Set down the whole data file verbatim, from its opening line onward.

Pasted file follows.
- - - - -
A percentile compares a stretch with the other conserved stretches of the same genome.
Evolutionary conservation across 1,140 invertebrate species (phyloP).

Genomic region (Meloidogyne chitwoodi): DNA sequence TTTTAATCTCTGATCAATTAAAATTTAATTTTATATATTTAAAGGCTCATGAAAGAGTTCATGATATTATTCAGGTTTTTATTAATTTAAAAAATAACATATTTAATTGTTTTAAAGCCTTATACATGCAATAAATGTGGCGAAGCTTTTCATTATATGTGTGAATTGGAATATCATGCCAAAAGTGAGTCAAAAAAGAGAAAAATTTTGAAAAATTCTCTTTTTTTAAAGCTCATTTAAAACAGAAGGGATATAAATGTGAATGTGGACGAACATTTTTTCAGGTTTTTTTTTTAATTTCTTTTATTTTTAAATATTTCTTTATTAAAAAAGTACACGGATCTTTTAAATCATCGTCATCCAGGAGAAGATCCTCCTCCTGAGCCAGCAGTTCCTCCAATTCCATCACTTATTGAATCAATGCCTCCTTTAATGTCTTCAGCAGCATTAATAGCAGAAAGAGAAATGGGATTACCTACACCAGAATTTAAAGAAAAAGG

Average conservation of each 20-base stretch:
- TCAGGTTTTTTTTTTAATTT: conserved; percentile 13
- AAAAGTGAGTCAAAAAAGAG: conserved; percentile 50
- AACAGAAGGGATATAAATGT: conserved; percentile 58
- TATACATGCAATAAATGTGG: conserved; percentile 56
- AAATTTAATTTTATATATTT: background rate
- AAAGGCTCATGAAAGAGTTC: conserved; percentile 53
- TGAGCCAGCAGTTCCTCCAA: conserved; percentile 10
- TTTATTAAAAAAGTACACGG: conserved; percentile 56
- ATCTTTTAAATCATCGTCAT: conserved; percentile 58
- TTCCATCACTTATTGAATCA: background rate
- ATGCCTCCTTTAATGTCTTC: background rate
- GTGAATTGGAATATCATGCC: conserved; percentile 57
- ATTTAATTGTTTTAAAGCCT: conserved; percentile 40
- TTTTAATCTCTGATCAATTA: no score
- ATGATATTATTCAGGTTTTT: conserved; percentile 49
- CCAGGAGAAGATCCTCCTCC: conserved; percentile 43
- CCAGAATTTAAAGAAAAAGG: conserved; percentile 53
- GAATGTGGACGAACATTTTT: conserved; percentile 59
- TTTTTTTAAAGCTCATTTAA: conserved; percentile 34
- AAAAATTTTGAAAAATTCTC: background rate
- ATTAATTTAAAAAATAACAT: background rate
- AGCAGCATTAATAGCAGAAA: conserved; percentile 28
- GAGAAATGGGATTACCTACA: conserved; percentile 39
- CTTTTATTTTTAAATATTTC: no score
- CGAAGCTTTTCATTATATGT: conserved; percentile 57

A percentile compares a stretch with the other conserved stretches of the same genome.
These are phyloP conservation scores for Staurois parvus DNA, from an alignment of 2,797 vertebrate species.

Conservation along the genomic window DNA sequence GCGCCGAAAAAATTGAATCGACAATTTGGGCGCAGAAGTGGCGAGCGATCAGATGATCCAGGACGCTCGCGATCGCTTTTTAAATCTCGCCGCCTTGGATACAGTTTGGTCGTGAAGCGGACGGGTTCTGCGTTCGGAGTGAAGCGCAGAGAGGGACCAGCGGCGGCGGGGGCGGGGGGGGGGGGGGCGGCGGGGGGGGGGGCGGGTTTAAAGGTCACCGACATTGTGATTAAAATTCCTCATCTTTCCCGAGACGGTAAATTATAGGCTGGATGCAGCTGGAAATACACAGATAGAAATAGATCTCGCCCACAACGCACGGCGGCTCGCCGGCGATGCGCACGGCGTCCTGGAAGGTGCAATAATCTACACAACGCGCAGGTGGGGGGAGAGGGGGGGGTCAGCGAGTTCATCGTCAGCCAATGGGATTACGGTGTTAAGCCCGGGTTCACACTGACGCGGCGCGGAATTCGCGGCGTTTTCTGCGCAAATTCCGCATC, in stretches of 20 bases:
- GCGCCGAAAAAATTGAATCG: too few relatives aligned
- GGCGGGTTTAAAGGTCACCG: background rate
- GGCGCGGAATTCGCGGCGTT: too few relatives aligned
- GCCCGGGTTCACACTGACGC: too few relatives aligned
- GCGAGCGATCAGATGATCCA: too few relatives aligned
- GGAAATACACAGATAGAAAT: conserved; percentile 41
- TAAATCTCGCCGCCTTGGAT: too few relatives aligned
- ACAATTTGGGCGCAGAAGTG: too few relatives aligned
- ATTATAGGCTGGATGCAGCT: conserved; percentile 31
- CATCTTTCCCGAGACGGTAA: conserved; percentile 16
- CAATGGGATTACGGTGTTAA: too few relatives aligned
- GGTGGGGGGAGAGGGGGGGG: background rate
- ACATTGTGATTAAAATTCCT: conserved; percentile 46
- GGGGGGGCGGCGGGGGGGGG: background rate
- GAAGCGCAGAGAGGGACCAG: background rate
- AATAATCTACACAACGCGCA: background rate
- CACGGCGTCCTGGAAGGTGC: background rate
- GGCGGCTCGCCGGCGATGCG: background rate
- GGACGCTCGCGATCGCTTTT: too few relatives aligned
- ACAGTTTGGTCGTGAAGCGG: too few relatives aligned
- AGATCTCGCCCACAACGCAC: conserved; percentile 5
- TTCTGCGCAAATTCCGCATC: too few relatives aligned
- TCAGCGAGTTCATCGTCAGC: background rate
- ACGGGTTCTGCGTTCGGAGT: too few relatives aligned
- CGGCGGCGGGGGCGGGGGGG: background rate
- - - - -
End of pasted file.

A percentile compares a stretch with the other conserved stretches of the same genome.
Evolutionary conservation across 1,140 invertebrate species (phyloP).

Genomic region (Meloidogyne chitwoodi): DNA sequence TTTTAATCTCTGATCAATTAAAATTTAATTTTATATATTTAAAGGCTCATGAAAGAGTTCATGATATTATTCAGGTTTTTATTAATTTAAAAAATAACATATTTAATTGTTTTAAAGCCTTATACATGCAATAAATGTGGCGAAGCTTTTCATTATATGTGTGAATTGGAATATCATGCCAAAAGTGAGTCAAAAAAGAGAAAAATTTTGAAAAATTCTCTTTTTTTAAAGCTCATTTAAAACAGAAGGGATATAAATGTGAATGTGGACGAACATTTTTTCAGGTTTTTTTTTTAATTTCTTTTATTTTTAAATATTTCTTTATTAAAAAAGTACACGGATCTTTTAAATCATCGTCATCCAGGAGAAGATCCTCCTCCTGAGCCAGCAGTTCCTCCAATTCCATCACTTATTGAATCAATGCCTCCTTTAATGTCTTCAGCAGCATTAATAGCAGAAAGAGAAATGGGATTACCTACACCAGAATTTAAAGAAAAAGG

Average conservation of each 20-base stretch:
- TCAGGTTTTTTTTTTAATTT: conserved; percentile 13
- AAAAGTGAGTCAAAAAAGAG: conserved; percentile 50
- AACAGAAGGGATATAAATGT: conserved; percentile 58
- TATACATGCAATAAATGTGG: conserved; percentile 56
- AAATTTAATTTTATATATTT: background rate
- AAAGGCTCATGAAAGAGTTC: conserved; percentile 53
- TGAGCCAGCAGTTCCTCCAA: conserved; percentile 10
- TTTATTAAAAAAGTACACGG: conserved; percentile 56
- ATCTTTTAAATCATCGTCAT: conserved; percentile 58
- TTCCATCACTTATTGAATCA: background rate
- ATGCCTCCTTTAATGTCTTC: background rate
- GTGAATTGGAATATCATGCC: conserved; percentile 57
- ATTTAATTGTTTTAAAGCCT: conserved; percentile 40
- TTTTAATCTCTGATCAATTA: no score
- ATGATATTATTCAGGTTTTT: conserved; percentile 49
- CCAGGAGAAGATCCTCCTCC: conserved; percentile 43
- CCAGAATTTAAAGAAAAAGG: conserved; percentile 53
- GAATGTGGACGAACATTTTT: conserved; percentile 59
- TTTTTTTAAAGCTCATTTAA: conserved; percentile 34
- AAAAATTTTGAAAAATTCTC: background rate
- ATTAATTTAAAAAATAACAT: background rate
- AGCAGCATTAATAGCAGAAA: conserved; percentile 28
- GAGAAATGGGATTACCTACA: conserved; percentile 39
- CTTTTATTTTTAAATATTTC: no score
- CGAAGCTTTTCATTATATGT: conserved; percentile 57

A percentile compares a stretch with the other conserved stretches of the same genome.
These are phyloP conservation scores for Staurois parvus DNA, from an alignment of 2,797 vertebrate species.

Conservation along the genomic window DNA sequence GCGCCGAAAAAATTGAATCGACAATTTGGGCGCAGAAGTGGCGAGCGATCAGATGATCCAGGACGCTCGCGATCGCTTTTTAAATCTCGCCGCCTTGGATACAGTTTGGTCGTGAAGCGGACGGGTTCTGCGTTCGGAGTGAAGCGCAGAGAGGGACCAGCGGCGGCGGGGGCGGGGGGGGGGGGGGCGGCGGGGGGGGGGGCGGGTTTAAAGGTCACCGACATTGTGATTAAAATTCCTCATCTTTCCCGAGACGGTAAATTATAGGCTGGATGCAGCTGGAAATACACAGATAGAAATAGATCTCGCCCACAACGCACGGCGGCTCGCCGGCGATGCGCACGGCGTCCTGGAAGGTGCAATAATCTACACAACGCGCAGGTGGGGGGAGAGGGGGGGGTCAGCGAGTTCATCGTCAGCCAATGGGATTACGGTGTTAAGCCCGGGTTCACACTGACGCGGCGCGGAATTCGCGGCGTTTTCTGCGCAAATTCCGCATC, in stretches of 20 bases:
- GCGCCGAAAAAATTGAATCG: too few relatives aligned
- GGCGGGTTTAAAGGTCACCG: background rate
- GGCGCGGAATTCGCGGCGTT: too few relatives aligned
- GCCCGGGTTCACACTGACGC: too few relatives aligned
- GCGAGCGATCAGATGATCCA: too few relatives aligned
- GGAAATACACAGATAGAAAT: conserved; percentile 41
- TAAATCTCGCCGCCTTGGAT: too few relatives aligned
- ACAATTTGGGCGCAGAAGTG: too few relatives aligned
- ATTATAGGCTGGATGCAGCT: conserved; percentile 31
- CATCTTTCCCGAGACGGTAA: conserved; percentile 16
- CAATGGGATTACGGTGTTAA: too few relatives aligned
- GGTGGGGGGAGAGGGGGGGG: background rate
- ACATTGTGATTAAAATTCCT: conserved; percentile 46
- GGGGGGGCGGCGGGGGGGGG: background rate
- GAAGCGCAGAGAGGGACCAG: background rate
- AATAATCTACACAACGCGCA: background rate
- CACGGCGTCCTGGAAGGTGC: background rate
- GGCGGCTCGCCGGCGATGCG: background rate
- GGACGCTCGCGATCGCTTTT: too few relatives aligned
- ACAGTTTGGTCGTGAAGCGG: too few relatives aligned
- AGATCTCGCCCACAACGCAC: conserved; percentile 5
- TTCTGCGCAAATTCCGCATC: too few relatives aligned
- TCAGCGAGTTCATCGTCAGC: background rate
- ACGGGTTCTGCGTTCGGAGT: too few relatives aligned
- CGGCGGCGGGGGCGGGGGGG: background rate